We sat in on most of the headquarters conferences. Colonel Brown, a little dazed by this kind of baptism after so short a time in command, was more than a little unsure of himself. Captain George Kessler, our veteran and capable executive officer, bore the burden of the strain. He organized defenses, shifted remnants of this platoon here, moved a heavy weapons squad there, pulled in isolated outposts, and drove himself day and night without rest. As the fighting grew in intensity, Brown withdrew further into his shell; his plans and orders were often conflicting and confusing, and it was Kessler who translated and altered them into some semblance of workability. Upset by our growing casualties, our difficulties with supply, and our impossible position, Kessler and the rest of us argued for withdrawal. Brown, feeling his own inexperience, and annoyed by his increasing dependence on Kessler, reacted by becoming more autocratic, more suspicious of our motives, and more obstinate in his determination to hold the positions. None of us relished the thought of moving back through the open hell going on outside, and, like most of us, Brown may have been afraid to leave the comparative shelter of the caves.

On the night of the 19th, we were again able to evacuate another 50 litter cases. Again there was an opportunity to withdraw; but, again, Brown could not be budged. Kessler, torn between his compassion for the troops and his reluctant duty toward Brown, never lost his composure, and deployed the ever-shrinking strength of the battalion in a manner that kept it effective as a point of resistance. By morning we were completely cut off, and the remnants of the battalion were entirely confined to the caves. Brown issued orders; Kessler ignored them and juggled the weary men as best he could. There was no possibility of escape now, and we had to make the best of the situation.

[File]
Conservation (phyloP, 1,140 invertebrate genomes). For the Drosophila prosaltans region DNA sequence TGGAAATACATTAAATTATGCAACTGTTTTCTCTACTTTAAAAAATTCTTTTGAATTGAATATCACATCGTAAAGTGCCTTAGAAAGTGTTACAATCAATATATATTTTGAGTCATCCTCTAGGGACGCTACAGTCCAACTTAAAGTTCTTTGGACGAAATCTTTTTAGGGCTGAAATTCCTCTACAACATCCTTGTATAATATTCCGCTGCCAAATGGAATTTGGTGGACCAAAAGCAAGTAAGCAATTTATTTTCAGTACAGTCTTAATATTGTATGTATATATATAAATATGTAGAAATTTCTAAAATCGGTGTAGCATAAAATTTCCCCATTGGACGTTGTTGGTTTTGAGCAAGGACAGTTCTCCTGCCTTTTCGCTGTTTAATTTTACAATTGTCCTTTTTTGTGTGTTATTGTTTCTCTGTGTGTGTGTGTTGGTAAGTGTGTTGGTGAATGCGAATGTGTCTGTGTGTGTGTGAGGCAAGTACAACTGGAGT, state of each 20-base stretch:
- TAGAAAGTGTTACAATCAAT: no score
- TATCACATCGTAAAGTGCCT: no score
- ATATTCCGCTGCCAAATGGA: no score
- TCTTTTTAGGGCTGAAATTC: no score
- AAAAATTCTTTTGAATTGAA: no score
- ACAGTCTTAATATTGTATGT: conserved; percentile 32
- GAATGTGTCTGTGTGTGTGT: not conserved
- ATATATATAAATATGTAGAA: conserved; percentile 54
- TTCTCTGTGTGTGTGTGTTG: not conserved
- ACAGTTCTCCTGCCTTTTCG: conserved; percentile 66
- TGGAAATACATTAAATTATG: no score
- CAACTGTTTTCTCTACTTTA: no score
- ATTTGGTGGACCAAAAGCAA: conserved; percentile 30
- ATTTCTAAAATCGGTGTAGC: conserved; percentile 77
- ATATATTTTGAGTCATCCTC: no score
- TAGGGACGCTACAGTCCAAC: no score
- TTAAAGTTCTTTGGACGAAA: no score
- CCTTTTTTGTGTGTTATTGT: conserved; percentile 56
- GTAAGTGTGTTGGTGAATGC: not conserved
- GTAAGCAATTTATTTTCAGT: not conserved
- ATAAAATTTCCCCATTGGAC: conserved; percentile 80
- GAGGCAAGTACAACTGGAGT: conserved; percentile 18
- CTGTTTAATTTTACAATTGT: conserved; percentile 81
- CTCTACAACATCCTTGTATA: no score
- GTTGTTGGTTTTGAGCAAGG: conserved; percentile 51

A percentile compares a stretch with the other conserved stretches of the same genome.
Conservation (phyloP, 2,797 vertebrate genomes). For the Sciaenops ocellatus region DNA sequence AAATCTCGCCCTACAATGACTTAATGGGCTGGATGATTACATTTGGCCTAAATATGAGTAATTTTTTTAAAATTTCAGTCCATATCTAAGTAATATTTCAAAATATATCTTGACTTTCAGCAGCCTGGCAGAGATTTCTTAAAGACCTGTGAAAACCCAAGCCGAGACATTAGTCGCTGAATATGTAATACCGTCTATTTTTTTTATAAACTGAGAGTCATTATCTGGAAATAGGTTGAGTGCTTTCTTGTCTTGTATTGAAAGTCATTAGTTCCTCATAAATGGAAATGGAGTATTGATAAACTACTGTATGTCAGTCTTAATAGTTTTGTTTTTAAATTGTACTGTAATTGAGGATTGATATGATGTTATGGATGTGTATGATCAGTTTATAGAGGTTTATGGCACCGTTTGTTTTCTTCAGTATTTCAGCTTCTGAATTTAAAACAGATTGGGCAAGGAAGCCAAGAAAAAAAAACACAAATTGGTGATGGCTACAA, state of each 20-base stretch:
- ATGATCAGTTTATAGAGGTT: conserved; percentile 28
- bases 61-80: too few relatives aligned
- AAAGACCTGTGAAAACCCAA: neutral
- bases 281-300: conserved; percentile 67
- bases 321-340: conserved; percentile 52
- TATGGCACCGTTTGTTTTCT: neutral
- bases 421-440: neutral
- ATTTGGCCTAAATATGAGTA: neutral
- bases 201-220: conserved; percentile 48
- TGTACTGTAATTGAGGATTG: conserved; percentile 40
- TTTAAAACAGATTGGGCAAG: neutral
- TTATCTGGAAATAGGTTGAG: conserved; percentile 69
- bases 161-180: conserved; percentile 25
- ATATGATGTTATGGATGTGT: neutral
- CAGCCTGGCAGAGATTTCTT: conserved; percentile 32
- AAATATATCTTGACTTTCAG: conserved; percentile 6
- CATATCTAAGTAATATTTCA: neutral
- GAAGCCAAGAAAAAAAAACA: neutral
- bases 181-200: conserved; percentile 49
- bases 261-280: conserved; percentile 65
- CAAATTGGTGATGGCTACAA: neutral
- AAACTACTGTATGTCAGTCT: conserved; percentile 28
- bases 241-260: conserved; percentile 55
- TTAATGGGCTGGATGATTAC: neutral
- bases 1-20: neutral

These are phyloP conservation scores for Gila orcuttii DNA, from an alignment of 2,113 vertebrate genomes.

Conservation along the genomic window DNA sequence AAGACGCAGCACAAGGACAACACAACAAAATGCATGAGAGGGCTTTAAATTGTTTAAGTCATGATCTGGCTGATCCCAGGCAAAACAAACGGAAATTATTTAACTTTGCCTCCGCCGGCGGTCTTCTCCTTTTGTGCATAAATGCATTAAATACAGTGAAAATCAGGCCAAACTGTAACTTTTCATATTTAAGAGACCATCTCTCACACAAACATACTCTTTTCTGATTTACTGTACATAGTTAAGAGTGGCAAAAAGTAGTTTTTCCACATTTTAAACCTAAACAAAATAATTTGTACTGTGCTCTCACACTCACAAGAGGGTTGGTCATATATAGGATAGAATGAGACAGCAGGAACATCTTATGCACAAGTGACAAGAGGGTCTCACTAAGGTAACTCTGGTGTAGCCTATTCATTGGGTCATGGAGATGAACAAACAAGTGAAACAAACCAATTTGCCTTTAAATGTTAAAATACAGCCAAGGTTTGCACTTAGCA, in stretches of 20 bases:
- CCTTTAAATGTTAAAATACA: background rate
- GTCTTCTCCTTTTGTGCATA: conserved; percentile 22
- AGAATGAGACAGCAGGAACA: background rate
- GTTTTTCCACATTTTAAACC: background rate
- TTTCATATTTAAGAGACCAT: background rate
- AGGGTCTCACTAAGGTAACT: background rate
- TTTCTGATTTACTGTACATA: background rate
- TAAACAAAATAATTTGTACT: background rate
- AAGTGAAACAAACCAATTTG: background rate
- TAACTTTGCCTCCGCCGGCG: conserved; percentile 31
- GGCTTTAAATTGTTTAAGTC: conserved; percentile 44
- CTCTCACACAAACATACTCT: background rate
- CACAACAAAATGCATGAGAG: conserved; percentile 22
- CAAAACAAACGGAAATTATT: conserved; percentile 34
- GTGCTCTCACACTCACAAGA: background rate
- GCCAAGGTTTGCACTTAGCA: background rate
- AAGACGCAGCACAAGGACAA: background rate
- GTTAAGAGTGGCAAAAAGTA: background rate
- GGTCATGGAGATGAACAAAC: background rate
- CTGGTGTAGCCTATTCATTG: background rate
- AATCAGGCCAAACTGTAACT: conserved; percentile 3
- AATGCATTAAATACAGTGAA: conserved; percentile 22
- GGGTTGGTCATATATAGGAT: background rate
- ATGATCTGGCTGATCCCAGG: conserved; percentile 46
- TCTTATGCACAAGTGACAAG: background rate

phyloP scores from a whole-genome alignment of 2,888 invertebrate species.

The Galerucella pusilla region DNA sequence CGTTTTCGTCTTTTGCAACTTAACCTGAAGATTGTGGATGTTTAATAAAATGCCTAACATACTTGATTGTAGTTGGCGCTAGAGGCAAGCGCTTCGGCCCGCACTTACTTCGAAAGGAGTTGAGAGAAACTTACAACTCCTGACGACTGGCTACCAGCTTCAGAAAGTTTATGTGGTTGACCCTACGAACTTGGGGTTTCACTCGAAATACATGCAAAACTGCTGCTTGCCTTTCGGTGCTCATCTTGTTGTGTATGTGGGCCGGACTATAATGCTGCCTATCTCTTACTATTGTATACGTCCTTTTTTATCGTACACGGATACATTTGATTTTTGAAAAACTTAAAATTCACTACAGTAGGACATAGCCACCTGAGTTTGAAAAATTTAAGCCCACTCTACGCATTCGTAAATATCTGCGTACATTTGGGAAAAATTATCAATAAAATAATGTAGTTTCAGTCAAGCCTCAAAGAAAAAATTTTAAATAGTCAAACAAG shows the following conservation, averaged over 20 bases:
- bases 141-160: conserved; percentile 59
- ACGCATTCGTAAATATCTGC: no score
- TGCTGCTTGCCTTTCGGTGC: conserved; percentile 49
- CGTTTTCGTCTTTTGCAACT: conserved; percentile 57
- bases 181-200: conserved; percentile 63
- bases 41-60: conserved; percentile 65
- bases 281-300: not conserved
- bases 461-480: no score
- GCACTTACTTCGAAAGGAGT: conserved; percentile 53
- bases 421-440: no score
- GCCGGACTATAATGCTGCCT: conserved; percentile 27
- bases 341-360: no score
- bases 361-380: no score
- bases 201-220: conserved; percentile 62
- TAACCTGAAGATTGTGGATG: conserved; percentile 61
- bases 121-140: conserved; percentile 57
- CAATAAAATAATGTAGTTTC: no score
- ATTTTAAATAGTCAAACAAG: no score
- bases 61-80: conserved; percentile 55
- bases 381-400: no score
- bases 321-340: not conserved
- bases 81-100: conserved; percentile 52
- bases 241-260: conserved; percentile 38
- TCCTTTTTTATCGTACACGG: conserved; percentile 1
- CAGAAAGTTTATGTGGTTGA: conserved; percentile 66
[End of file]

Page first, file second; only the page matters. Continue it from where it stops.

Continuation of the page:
We didn't know that when the Germans failed to break through the final defenses two miles to our rear on the 19th, their all-out offensive had finally cracked. The fighting continued unabated, but there were no more waves of reserves to be thrown into the attack, and the exhausted German troops had reached the limit of their endurance. An Allied counter-attack on the 20th threw them into more confusion, and on the evening of the 21st, the 2nd Battalion of the Queen's Royal Regiment fought their way through the mixed-up lines in an attempt to rescue us and reinforce the cave positions. Unfortunately they had, bumped into strong German forces on the way, and, when they reached us, they had lost most of their supplies, ammunition and supporting weapons. The relief force now needed relief itself.

Our predicament in the caves was still critical. There were German forces all around us, and they were still trying to dislodge us by storming the cave openings. Men were fighting hand to hand with knives, bayonets and rifle butts. To keep the Germans out we had to call on our own artillery to blast the cave entrances. The din within the corridors was terrific, and the concussion waves left most of us with shattered eardrums.

The British talked Colonel Brown into withdrawing, and on the night of the 22nd what remained of the 2nd Battalion left the caves in small groups to try and make their way back. Since we had another 30 litter cases still in the caves, six of us from the medical section stayed on with the British, hoping that if anyone got back, some scheme of evacuation could be worked out. The British, meanwhile, decided that their own position in the caves was untenable. They planned to fight their way out shortly after nightfall on the 23rd, and called for an artillery barrage to begin at dusk and cover their retreat.

Late in the afternoon, Hugo Fielshmidt, the 157th's zany regimental dental officer, stumbled flushed and wild-eyed into the caves. Under the impression that a temporary truce would be in effect so that both sides could clear the area of wounded, he had volunteered to lead a group of litter bearers through more than a mile of German held territory. They had come on foot with Hugo waving a Red Cross flag. Once on the way up, when some shelling had started, he was forced to jump into the nearest foxhole on top of two astonished Germans. They were more astonished when he scrambled out after the shelling and went blithely on his way waving the flag.